He walked off quickly round the parapet. Stephen stood at his post, gazing over the calm sea towards the headland. Sea and headland now grew dim. Pulses were beating in his eyes, veiling their sight, and he felt the fever of his cheeks.

A voice within the tower called loudly:

— Are you up there, Mulligan?

— I'm coming, Buck Mulligan answered.

He turned towards Stephen and said:

— Look at the sea. What does it care about offences? Chuck Loyola, Kinch, and come on down. The Sassenach wants his morning rashers.

His head halted again for a moment at the top of the staircase, level with the roof:

— Don't mope over it all day, he said. I'm inconsequent. Give up the moody brooding.

His head vanished but the drone of his descending voice boomed out of the stairhead:

And no more turn aside and brood
Upon love's bitter mystery
For Fergus rules the brazen cars.

Woodshadows floated silently by through the morning peace from the stairhead seaward where he gazed. Inshore and farther out the mirror of water whitened, spurned by lightshod hurrying feet. White breast of the dim sea. The twining stresses, two by two. A hand plucking the harpstrings, merging their twining chords. Wavewhite wedded words shimmering on the dim tide.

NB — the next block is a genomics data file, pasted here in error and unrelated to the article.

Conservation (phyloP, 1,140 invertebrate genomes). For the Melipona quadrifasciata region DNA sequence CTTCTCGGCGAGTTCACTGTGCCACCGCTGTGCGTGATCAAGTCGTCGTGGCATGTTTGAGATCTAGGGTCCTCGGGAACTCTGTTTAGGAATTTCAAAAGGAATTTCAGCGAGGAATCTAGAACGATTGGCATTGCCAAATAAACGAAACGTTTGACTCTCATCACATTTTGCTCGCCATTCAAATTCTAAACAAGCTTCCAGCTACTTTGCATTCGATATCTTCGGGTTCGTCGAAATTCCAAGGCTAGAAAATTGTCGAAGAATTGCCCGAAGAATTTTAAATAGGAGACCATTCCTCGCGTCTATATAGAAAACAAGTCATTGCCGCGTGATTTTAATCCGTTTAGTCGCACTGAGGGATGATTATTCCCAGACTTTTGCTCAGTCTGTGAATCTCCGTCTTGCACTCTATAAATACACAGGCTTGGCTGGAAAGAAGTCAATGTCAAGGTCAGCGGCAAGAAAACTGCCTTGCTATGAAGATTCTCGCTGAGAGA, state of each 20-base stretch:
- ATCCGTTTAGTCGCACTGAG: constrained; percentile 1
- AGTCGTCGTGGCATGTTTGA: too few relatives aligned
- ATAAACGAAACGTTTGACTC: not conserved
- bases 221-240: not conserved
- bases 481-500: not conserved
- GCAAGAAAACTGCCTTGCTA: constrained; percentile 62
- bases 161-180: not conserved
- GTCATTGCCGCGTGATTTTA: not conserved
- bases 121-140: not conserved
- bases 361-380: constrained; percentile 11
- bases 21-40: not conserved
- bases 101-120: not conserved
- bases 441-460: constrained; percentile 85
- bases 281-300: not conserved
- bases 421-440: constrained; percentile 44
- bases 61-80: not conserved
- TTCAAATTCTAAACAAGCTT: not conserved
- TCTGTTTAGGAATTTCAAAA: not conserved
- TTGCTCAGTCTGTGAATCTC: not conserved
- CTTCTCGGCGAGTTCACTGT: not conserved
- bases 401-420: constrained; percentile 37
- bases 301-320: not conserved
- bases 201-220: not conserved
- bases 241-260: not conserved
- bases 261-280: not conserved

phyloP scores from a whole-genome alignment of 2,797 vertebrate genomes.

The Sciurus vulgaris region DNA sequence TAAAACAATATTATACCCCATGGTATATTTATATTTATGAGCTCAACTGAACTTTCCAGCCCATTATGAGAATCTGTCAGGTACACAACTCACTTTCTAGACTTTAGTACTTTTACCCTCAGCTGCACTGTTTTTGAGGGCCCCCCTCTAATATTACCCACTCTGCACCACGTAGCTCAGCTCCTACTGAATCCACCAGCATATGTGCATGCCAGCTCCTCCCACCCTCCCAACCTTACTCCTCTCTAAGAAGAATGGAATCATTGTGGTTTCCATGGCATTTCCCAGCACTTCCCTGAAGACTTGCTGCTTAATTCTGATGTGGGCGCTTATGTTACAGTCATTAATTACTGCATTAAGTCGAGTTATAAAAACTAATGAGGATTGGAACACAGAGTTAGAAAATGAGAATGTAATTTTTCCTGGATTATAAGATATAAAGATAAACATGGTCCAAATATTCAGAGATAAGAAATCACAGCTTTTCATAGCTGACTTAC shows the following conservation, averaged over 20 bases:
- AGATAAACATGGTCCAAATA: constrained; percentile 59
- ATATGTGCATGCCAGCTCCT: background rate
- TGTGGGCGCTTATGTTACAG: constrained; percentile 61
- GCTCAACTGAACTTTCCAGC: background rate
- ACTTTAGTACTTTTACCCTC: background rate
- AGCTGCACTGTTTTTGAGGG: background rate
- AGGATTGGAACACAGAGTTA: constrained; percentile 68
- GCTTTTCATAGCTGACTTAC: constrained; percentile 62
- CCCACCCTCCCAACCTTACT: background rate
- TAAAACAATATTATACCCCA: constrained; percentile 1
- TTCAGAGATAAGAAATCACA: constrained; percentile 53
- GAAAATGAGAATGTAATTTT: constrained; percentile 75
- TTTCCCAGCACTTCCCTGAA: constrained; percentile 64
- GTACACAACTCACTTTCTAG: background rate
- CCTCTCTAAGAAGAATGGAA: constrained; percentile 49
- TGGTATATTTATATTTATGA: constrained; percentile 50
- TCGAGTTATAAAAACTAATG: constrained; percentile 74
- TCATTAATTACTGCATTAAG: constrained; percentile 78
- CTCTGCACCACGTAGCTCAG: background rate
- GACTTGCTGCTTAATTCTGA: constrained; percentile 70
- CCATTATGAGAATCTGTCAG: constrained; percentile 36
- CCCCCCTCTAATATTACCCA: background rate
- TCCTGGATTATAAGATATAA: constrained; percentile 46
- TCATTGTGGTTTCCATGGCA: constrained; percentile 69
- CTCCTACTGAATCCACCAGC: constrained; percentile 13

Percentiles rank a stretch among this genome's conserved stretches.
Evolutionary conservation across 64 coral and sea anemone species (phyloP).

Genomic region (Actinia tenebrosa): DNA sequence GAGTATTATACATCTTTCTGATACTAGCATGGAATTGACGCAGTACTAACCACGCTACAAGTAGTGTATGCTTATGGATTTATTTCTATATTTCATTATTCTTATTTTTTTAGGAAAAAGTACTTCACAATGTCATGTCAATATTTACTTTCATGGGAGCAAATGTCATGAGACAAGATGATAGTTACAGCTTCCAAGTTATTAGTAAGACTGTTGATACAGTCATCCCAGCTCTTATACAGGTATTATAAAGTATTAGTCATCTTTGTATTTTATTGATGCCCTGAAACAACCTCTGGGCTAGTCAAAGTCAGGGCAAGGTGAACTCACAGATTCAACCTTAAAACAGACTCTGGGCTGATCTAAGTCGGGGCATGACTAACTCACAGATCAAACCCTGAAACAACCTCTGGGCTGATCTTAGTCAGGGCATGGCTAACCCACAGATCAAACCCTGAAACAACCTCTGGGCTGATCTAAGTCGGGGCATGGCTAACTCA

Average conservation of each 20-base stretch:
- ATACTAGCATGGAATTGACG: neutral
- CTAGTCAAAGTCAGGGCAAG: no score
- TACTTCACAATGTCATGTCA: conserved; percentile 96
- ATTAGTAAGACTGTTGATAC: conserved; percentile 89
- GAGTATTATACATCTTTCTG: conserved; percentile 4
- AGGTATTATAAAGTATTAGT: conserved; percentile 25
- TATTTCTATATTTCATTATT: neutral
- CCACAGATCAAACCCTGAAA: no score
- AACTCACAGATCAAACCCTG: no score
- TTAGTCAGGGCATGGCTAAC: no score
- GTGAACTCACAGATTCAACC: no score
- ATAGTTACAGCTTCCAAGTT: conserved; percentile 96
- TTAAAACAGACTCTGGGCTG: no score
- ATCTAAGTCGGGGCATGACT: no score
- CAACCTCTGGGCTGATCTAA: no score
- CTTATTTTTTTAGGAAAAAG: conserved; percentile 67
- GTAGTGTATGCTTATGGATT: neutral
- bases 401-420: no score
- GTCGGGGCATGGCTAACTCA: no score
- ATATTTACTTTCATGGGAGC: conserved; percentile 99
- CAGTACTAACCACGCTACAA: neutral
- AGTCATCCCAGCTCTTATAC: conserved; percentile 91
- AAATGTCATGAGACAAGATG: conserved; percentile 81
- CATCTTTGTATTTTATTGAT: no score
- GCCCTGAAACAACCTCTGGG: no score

A cloud began to cover the sun slowly, wholly, shadowing the bay in deeper green. It lay beneath him, a bowl of bitter waters. Fergus' song: I sang it alone in the house, holding down the long dark chords. Her door was open: she wanted to hear my music. Silent with awe and pity I went to her bedside. She was crying in her wretched bed. For those words, Stephen: love's bitter mystery.

Where now?

Her secrets: old featherfans, tasselled dancecards, powdered with musk, a gaud of amber beads in her locked drawer. A birdcage hung in the sunny window of her house when she was a girl. She heard old Royce sing in the pantomime of Turko the Terrible and laughed with others when he sang:

I am the boy
That can enjoy

Phantasmal mirth, folded away: muskperfumed.

And no more turn aside and brood.

Folded away in the memory of nature with her toys. Memories beset his brooding brain. Her glass of water from the kitchen tap when she had approached the sacrament. A cored apple, filled with brown sugar, roasting for her at the hob on a dark autumn evening. Her shapely fingernails reddened by the blood of squashed lice from the children's shirts.

In a dream, silently, she had come to him, her wasted body within its loose graveclothes giving off an odour of wax and rosewood, her breath, bent over him with mute secret words, a faint odour of wetted ashes.